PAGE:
What is a doula?

The Greek word doula means “women caregiver”.  Today, a doula is a trained and experienced labor companion who provides the woman and her partner continuous emotional support, physical support and assistance in obtaining information before, during and just after childbirth.

Why use a birth doula?

Whether you are having your baby in a hospital, birth center or at home with a doctor or midwife a doula can be a valuable asset to the birth team.

Numerous clinical studies have found that a doula’s presence at birth:

  • tends to result in shorter labors with fewer complications
  • reduces negative feelings about one’s childbirth experience
  • reduces the need for pitocin (a labor-inducing drug), forceps or vacuum extraction and cesareans
  • reduces the mother’s request for pain medication and/or epidurals     (see http://www.dona.org for more information)

“While the doula probably knows more than the partner about birth, hospitals and maternity care, the partner knows more about the woman’s personality, likes, dislikes and needs. Moreover, he loves the woman more than anyone else there. The combination of partner and doula, along with a caring staff gives the woman the best chance of an optimal outcome.”

-Penny Simkin, author of The Birth Partner

What does a doula do?

My role and duties as a doula change with each birth.  Here is are some things I do as a doula:

  • Assist in the creation of a birth plan
  • Suggest and discuss different comfort measures, laboring positions, and relaxation techniques
  • Teaches birth partner how they can be supportive and play a leading role in the birth
  • Provides continuous support for the laboring mother
  • Offers information about the birth process
  • Helps with initial breastfeeding
  • Visits postpartum to talk about the birth
  • Has a lending library of books and local resources

What is my husband/partner’s role if we hire a birth doula?

Having a doula and your partner means you have a birth team. It means your husband/partner can go to the bathroom, grab a bite to eat or text family that is wanting updates without worrying about leaving the mother laboring alone. It means you can fully take part in the birth of your child at a level you are comfortable with. It means that maybe you can be there emotionally support the mother while I am massaging her back or the other why around. As your doula, I am there to support both of you and help create a loving space to birth in.

What is the difference between a doula and a midwife?

Birth doulas do not perform any medical tasks. Birth doulas cannot evaluate the mother or baby for health problems, do not take blood pressure, monitor the baby’s heartbeat, do vaginal exams or administer medication. They may use massage, counter pressure, position changes, hot or cold packs, aromatherapy, visualization and other measures to help their clients during labor.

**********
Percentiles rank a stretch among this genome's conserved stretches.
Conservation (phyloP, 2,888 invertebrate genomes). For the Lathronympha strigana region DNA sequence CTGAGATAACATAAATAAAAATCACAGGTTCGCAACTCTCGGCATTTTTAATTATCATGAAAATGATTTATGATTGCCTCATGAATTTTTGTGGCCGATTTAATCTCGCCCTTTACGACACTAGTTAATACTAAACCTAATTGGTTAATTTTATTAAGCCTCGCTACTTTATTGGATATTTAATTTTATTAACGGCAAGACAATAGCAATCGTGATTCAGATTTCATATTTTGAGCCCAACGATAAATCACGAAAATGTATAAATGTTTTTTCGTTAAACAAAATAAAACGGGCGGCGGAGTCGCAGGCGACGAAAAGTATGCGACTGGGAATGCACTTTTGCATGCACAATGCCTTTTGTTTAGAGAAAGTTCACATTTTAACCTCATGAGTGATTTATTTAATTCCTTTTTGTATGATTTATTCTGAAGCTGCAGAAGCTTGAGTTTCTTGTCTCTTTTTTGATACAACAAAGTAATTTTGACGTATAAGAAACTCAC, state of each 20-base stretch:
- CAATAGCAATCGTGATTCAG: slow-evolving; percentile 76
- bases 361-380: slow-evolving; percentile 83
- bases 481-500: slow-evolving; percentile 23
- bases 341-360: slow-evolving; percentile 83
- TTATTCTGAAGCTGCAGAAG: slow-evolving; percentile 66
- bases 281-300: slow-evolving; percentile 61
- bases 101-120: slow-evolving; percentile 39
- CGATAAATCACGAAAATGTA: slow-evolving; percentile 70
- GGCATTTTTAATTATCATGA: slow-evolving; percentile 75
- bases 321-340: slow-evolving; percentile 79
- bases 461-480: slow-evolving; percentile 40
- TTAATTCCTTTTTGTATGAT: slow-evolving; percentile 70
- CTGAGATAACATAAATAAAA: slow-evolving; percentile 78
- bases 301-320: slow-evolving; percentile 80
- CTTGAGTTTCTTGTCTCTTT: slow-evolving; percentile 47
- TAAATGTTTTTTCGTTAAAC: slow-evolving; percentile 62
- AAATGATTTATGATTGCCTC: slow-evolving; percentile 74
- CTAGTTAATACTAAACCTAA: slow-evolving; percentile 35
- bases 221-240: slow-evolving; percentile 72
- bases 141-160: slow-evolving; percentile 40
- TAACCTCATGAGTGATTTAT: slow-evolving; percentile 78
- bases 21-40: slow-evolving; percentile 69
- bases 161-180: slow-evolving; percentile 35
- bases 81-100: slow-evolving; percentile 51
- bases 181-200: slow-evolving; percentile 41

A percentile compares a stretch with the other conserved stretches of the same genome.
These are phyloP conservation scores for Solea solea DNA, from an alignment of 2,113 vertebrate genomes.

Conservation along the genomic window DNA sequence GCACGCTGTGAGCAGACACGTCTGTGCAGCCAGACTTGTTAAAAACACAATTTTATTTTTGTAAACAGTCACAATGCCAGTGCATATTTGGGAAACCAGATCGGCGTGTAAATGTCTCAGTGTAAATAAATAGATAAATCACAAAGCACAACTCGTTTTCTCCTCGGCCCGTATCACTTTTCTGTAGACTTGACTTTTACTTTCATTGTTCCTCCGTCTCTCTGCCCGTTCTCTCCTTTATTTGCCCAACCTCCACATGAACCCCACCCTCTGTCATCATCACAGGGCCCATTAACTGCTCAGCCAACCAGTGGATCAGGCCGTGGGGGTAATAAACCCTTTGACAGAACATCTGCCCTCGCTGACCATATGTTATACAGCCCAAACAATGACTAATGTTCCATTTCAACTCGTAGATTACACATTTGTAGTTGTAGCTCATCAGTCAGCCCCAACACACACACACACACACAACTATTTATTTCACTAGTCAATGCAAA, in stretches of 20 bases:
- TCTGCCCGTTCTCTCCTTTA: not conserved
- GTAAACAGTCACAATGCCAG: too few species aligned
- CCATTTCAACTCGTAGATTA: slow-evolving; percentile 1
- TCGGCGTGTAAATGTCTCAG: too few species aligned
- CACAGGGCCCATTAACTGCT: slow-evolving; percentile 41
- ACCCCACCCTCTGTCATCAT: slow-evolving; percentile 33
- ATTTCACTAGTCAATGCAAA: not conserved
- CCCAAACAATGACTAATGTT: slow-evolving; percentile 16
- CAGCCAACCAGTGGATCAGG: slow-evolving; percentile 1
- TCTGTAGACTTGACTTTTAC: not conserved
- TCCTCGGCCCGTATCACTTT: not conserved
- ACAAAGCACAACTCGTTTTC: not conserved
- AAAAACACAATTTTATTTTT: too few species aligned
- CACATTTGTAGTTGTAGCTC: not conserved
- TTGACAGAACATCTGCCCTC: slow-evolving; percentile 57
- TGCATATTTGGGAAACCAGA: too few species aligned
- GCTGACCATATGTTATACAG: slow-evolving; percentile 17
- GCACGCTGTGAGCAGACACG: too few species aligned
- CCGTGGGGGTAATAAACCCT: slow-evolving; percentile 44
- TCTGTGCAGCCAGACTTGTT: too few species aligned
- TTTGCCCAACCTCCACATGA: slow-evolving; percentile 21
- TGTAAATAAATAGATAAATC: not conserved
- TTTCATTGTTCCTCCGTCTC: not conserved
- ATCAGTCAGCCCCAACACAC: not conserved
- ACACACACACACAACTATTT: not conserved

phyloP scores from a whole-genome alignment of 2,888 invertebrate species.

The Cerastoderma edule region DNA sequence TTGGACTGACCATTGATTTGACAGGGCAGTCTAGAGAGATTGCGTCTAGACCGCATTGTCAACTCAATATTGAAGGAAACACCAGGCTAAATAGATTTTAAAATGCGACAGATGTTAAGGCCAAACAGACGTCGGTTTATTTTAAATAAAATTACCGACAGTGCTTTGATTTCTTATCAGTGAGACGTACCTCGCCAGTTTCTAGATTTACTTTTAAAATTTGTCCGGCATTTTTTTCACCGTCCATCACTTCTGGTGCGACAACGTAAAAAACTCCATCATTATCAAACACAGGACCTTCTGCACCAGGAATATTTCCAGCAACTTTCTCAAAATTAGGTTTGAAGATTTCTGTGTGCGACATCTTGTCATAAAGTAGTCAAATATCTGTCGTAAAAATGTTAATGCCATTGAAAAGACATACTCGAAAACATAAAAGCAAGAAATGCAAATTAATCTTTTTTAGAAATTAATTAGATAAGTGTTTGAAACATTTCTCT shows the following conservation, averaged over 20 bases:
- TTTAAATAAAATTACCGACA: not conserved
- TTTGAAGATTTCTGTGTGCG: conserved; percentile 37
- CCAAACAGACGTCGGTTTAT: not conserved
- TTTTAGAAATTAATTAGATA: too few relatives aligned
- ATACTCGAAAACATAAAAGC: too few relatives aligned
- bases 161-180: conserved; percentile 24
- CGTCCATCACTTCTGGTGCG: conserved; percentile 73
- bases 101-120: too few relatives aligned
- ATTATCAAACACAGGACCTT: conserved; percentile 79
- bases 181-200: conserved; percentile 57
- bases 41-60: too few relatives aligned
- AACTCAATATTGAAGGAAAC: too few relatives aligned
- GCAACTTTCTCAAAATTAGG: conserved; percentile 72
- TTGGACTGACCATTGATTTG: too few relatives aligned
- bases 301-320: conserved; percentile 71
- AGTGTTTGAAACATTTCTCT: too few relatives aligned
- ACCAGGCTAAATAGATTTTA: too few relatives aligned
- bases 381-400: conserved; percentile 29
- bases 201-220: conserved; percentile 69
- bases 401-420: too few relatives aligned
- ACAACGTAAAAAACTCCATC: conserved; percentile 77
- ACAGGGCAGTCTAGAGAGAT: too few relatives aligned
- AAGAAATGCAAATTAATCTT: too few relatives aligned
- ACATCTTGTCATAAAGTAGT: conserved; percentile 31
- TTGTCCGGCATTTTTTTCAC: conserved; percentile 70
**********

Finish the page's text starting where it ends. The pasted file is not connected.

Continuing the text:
A midwife’s role at births is to be the primary care giver. She monitors both mother and baby for potential health problems and performs duties such as vaginal exams, suturing, blood pressure, heart rate, and overall evaluations of the health of the mother and baby. A midwife has been trained to attend births as a medical professional as well as provide a level of emotional support to the mother.
The priority of the midwife, doctor or nurse is to tend to the physical health of the mother and baby, while a birth doula’s priority is the emotional health of the mother, her partner, and their baby. Birth doulas DO NOT replace professional medical care.

When do you come during labor?

I come when you feel you need me. I like to know when labor has started and we will stay in contact throughout early labor and when you are feeling like you are ready for me to come I will come.

What do you cover in the prenatal meetings?

I cover a whole realm of things. These meetings are about getting to know each other as well as preparing for the labor and delivery. We will discuss your desires for the birth of your child, what helps you relax, positions during labor and birth, the cycles of labor, comfort measures, breastfeeding and more.

I plan on using medication, can I still benefit from using a doula?

My role as a doula is to support and inform you and your partner.  If your labor and birth includes medication I believe you still need support and encouragement.  We all have our unique needs and we can discuss during our prenatal visits your wishes and needs for your labor.